Dr. Carol Clark

Be In Light

The offspring of a customized orbiter
Dr. Carol Clark is a Board certified sex therapist and addictions counselor; and president and senior instructor for Therapy Certification Training, the International Transgender Certification Association, and the International Institute of Clinical Sexology.
Our over-stimulated lifestyles have led to a disconnection from each other and the Universe. The themes and exercises in this book will help you to Connect and be present, leading to a more fulfilled and peaceful life.
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Dr. Carol L Clark

 

Addiction is about stimulation, and fighting is stimulating. That includes fighting with ourselves. How many times a day do you get into an argument with yourself about something you sort of want to do but don’t really? Or argue with yourself about something you think you “should do” but would rather not?

 

“Should” is a bad word, by the way. It puts the responsibility for our decisions and behavior on an external entity, such as society, a parent, a religion or just “them.” I “should” exercise, I “should” pray on Sunday, I “should” be nice to my Aunt Sally.  We use “should” to control other people, which then alleviates our own insecurities, as in “You should bring me flowers,” “You should call me every day,” or “You should want to have sex with me five times a week.” “Should” leads to guilt or resentment and who says? Change it to “want” or “would like” and you can change your mood
and attitude.

When we argue with ourselves, there is a “should” involved, which leads to increased stimulation for the addict brain. When we really dig deeper to find the meaning underneath the surface “shoulds,” we find that special button that gets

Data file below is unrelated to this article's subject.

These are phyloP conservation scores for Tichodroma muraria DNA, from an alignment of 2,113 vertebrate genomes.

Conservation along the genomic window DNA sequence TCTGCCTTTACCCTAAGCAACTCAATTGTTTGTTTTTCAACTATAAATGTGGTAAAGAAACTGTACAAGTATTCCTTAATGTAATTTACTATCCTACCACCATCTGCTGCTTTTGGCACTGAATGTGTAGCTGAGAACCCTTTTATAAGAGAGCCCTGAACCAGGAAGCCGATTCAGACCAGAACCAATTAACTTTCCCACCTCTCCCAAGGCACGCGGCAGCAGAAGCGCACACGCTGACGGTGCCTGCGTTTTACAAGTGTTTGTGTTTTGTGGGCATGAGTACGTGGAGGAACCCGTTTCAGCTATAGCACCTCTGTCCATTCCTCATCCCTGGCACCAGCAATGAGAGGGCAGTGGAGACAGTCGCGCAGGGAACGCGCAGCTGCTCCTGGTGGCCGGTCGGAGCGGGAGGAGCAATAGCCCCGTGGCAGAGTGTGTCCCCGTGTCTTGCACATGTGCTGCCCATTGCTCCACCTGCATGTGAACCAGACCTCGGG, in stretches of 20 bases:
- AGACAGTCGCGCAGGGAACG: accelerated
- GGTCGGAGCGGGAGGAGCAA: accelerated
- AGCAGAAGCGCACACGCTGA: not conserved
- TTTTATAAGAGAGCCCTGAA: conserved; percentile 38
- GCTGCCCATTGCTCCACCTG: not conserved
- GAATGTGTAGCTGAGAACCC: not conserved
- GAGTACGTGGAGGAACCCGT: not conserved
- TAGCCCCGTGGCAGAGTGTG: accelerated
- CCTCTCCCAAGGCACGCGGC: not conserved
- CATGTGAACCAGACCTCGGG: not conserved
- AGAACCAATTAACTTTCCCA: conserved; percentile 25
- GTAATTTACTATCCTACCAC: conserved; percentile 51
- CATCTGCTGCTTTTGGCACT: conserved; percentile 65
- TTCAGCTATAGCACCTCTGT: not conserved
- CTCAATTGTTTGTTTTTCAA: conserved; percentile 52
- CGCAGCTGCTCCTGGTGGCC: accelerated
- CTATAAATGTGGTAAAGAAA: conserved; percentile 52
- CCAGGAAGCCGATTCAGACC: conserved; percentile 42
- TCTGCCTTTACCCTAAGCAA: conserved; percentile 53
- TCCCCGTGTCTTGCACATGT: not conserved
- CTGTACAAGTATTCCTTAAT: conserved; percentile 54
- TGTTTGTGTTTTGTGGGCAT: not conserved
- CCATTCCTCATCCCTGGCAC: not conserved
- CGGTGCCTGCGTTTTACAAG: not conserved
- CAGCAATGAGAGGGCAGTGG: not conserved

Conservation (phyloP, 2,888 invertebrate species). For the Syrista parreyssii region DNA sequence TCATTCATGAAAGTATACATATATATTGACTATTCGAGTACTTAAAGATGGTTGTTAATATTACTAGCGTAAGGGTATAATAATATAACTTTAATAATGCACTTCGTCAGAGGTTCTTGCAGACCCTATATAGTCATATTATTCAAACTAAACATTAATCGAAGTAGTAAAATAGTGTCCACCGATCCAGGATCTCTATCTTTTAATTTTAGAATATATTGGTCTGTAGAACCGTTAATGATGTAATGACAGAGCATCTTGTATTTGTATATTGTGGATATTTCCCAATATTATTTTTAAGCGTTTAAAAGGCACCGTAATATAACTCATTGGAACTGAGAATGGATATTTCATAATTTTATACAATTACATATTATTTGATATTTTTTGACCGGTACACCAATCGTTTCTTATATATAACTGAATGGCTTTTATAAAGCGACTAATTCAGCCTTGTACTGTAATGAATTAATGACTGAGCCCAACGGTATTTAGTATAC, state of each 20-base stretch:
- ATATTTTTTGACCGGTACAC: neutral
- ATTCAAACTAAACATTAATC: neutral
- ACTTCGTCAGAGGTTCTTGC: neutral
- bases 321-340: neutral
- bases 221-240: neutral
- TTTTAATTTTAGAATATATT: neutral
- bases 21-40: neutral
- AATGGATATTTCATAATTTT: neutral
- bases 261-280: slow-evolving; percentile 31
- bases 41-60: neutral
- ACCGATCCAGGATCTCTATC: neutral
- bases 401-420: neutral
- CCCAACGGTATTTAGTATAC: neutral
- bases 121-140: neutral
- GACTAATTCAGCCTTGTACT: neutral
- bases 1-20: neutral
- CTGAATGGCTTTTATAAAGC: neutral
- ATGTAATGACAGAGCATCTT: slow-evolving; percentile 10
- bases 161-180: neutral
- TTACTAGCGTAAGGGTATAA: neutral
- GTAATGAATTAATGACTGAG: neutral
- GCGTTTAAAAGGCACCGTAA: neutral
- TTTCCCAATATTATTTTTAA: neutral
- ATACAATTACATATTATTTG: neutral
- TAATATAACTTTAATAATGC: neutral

pushed so easily and leads to anger, resentment, and overall disconnection. That button is whatever message you have taken in about yourself that is not rational but was ingrained at a young age when you weren’t even aware of it. That button is the one that says “I’m a failure,” “I’m not important,” “I’m worthless,” or “I’m stupid.” You argue with yourself because you know, cognitively, that it’s not true, but deep inside your limbic system, you fear that it is.

There are various ways to heal from the traumas that caused you to create that button and there are many interventions to change your responses to events that push the button, but meanwhile, how do you not engage in the mental conflict that is so stimulating to your addict brain?

You say “So what?” So what if I’m worthless, so what if I’m not important, so what if I’m a failure, so what if I’m stupid?

So what? Float above it like you float above the rip tide.

Dare to be stupid
(Weird Al Yankovic,)